The town council, dominated by leftwing do-gooders, donated the land for the mosque, which is linked to the Muslim Brotherhood. Funding to the tune of €500,000 ($650,000) came from Monte dei Paschi di Siena, the oldest bank in Italy.
Local residents were livid and have repeatedly succeeded in postponing the opening of the mosque. The activism prompted citizens in other parts of Italy to block the construction of dozens of new mosques in towns and cities across the country.
In 2007, the mayor of the northern Italian city Bologna postponed the construction of a mega-mosque (described as a "massive 6,000 square meter mosque inside a 52,000 square meter Islamic citadel") after it emerged that it was being financed by L'Unione delle Comunità e Organizzazioni Islamiche in Italia (UCOII), the largest Muslim Brotherhood organization in Italy.
After it came to light that an estimated 60% of the mosques in Italy are controlled either directly or indirectly by the Muslim Brotherhood, Italian Interior Minister Roberto Maroni called for a moratorium on the building of new mosques until a new national law could be written to regulate the phenomenon.
According to Manes Bernardini, a politician with the Northern League in Bologna, "Mosques are springing up like mushrooms, and mayors can do nothing about it because there is no national law to regulate the proliferation of these structures."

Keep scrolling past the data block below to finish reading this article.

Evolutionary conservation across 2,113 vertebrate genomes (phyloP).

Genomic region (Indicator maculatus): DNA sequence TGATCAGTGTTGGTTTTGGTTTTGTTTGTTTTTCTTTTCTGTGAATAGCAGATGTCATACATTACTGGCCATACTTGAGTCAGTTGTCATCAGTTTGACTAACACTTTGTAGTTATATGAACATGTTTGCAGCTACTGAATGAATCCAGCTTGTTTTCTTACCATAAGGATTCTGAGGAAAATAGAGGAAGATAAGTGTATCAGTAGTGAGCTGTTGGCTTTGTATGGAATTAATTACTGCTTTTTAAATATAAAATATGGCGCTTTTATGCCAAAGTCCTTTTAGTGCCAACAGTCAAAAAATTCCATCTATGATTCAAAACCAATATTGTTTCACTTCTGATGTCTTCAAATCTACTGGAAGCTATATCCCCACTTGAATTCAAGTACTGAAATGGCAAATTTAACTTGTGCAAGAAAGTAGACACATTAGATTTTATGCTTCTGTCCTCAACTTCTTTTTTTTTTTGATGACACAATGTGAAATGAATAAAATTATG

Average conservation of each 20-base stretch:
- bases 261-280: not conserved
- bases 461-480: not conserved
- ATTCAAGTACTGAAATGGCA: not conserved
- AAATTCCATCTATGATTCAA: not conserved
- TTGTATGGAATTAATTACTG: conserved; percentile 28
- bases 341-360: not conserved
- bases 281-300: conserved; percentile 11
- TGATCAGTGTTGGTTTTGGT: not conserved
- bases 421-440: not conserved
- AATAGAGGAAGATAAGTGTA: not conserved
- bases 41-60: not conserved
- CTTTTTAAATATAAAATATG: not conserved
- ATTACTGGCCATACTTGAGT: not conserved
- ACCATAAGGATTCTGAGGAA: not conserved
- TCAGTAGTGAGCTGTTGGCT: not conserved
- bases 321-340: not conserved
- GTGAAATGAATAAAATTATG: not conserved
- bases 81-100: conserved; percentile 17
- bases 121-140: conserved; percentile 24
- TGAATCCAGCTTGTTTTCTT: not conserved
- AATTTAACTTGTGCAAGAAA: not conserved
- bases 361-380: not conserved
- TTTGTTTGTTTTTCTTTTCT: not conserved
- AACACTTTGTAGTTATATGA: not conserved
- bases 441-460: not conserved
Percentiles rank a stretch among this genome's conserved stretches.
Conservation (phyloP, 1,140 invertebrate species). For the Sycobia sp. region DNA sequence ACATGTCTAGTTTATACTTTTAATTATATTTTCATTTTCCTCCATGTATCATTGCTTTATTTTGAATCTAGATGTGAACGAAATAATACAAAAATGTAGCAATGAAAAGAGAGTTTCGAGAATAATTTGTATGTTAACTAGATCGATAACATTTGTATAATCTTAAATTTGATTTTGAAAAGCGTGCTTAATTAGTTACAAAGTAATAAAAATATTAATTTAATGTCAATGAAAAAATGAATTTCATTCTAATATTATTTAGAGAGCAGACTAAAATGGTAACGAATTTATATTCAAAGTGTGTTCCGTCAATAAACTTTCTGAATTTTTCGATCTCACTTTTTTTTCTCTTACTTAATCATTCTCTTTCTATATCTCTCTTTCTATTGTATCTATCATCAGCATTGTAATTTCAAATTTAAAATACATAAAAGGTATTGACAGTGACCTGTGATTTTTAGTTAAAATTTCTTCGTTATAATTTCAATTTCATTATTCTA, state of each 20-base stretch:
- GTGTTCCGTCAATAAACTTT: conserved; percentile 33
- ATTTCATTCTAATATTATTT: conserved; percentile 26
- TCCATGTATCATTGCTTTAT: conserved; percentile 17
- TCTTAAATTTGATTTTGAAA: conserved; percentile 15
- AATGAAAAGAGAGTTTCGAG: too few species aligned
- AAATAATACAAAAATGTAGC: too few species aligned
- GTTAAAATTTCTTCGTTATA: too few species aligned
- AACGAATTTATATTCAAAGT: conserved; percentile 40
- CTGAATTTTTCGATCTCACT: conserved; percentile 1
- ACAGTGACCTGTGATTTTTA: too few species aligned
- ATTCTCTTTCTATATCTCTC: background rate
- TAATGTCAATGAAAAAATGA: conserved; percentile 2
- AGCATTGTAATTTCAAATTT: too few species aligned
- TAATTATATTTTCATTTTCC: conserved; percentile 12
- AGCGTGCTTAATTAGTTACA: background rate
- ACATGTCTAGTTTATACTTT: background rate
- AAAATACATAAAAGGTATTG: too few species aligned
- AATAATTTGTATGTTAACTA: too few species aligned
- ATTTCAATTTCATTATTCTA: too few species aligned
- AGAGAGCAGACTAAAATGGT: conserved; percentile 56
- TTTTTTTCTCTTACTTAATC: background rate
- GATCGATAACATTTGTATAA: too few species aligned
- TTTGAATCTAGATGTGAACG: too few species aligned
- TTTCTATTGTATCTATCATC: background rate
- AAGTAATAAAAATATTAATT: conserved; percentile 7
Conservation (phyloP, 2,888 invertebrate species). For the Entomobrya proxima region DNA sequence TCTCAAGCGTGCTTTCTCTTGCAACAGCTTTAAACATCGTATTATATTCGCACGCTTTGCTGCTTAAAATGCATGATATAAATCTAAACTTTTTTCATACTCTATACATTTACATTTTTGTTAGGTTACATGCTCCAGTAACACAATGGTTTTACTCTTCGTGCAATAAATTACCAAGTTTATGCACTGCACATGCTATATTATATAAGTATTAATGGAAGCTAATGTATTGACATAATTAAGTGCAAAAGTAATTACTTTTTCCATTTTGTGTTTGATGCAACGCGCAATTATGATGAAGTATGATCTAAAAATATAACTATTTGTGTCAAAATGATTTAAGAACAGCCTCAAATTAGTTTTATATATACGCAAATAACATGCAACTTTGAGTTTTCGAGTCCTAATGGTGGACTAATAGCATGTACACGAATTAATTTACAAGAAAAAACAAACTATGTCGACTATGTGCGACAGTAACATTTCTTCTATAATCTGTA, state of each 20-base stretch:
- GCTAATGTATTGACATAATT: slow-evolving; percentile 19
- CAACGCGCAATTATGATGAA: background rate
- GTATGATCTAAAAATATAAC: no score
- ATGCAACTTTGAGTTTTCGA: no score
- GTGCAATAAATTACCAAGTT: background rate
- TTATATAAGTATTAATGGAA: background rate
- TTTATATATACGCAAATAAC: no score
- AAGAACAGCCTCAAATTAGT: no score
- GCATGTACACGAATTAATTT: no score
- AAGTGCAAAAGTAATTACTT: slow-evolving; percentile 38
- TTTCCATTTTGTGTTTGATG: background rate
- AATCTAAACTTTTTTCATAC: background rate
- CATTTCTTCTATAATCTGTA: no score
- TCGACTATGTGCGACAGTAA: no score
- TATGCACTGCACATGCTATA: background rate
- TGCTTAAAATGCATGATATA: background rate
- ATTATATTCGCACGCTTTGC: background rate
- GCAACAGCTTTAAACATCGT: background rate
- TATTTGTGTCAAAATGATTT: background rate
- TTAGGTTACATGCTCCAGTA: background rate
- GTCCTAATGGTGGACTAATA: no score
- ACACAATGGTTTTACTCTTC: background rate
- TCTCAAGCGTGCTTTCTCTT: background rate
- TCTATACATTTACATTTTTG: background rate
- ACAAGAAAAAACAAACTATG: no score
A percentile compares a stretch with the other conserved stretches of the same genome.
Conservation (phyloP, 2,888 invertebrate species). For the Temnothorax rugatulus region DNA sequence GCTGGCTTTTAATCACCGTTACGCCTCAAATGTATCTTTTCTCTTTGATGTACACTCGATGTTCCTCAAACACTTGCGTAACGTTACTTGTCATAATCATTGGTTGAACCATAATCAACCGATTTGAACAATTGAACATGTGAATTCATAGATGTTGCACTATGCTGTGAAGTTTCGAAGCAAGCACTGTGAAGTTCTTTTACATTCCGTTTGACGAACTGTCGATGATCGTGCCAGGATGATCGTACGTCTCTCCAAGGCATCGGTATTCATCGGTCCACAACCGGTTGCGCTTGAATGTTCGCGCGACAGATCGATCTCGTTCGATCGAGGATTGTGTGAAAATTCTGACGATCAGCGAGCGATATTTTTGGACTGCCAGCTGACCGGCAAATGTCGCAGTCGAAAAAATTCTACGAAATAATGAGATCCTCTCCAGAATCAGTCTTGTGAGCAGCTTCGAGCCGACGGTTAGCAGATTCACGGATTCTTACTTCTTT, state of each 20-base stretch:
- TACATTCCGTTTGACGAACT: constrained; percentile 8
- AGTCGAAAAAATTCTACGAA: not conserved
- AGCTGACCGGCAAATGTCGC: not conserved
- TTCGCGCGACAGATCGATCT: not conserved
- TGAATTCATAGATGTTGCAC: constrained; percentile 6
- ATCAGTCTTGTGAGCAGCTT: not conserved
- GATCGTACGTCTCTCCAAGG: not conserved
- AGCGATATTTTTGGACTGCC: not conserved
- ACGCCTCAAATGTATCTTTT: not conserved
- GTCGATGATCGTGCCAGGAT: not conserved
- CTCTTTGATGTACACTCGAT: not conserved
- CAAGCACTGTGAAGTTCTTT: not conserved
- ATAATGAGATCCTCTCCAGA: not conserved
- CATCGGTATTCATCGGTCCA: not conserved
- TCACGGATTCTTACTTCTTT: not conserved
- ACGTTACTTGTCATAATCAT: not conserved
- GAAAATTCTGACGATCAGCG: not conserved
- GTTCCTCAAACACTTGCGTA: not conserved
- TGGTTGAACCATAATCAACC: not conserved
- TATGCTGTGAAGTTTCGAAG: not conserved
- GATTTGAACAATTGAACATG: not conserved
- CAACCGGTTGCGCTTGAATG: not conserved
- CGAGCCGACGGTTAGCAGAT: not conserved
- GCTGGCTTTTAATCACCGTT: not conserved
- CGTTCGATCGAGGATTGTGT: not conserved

After years of complaints from local residents, the Italian government in July 2008 ordered the closure of the infamous Viale Jenner mosque in central Milan. Thousands of Muslims attending Friday prayers spilled out onto the streets, creating an "unsustainable situation."
Although the mosque's imam, the Egyptian-born Abu Imad, was jailed on terrorism charges in April 2010, the mosque remains open.
In another act of defiance described by some as "an incredible provocation," more than 5,000 Muslim immigrants occupied the central piazza in front of the Duomo of Milan to pray toward Mecca.
According to Mario Borghezio, an Italian MEP, "The prayer to Allah recited by thousands of fanatical Muslims is an act of intimidation, a slap in the face for the city of Milan, which must remain Christian."
Many Muslims do not see it that way. In 2010, a group calling itself the Association of Italian Muslim Sisters sponsored a conference called "Islam in Italy: Fulfilling the Prophecy" which focused on Islamic eschatology and the belief that Islam will one day conquer Rome.
Another reason Italy's anti-mosque activism is unlikely to succeed over the long-term is that Italy no longer has enough Italians.
Speaking at a conference in Rome in July 2011, Emma Bonino, a leftwing Italian politician and militant euthanasia activist who founded the Milan-based Information Center on Sterilization and Abortion, said (without a hint of irony) that in order "to respond to the demographic decline, Italy will need at least 260,000 immigrants per year over the next ten years, almost three million new immigrants by 2020."
Most of these new immigrants will be Muslims.Soeren Kern is Senior Fellow for Transatlantic Relations at the Madrid-based Grupo de Estudios Estratégicos / Strategic Studies Group.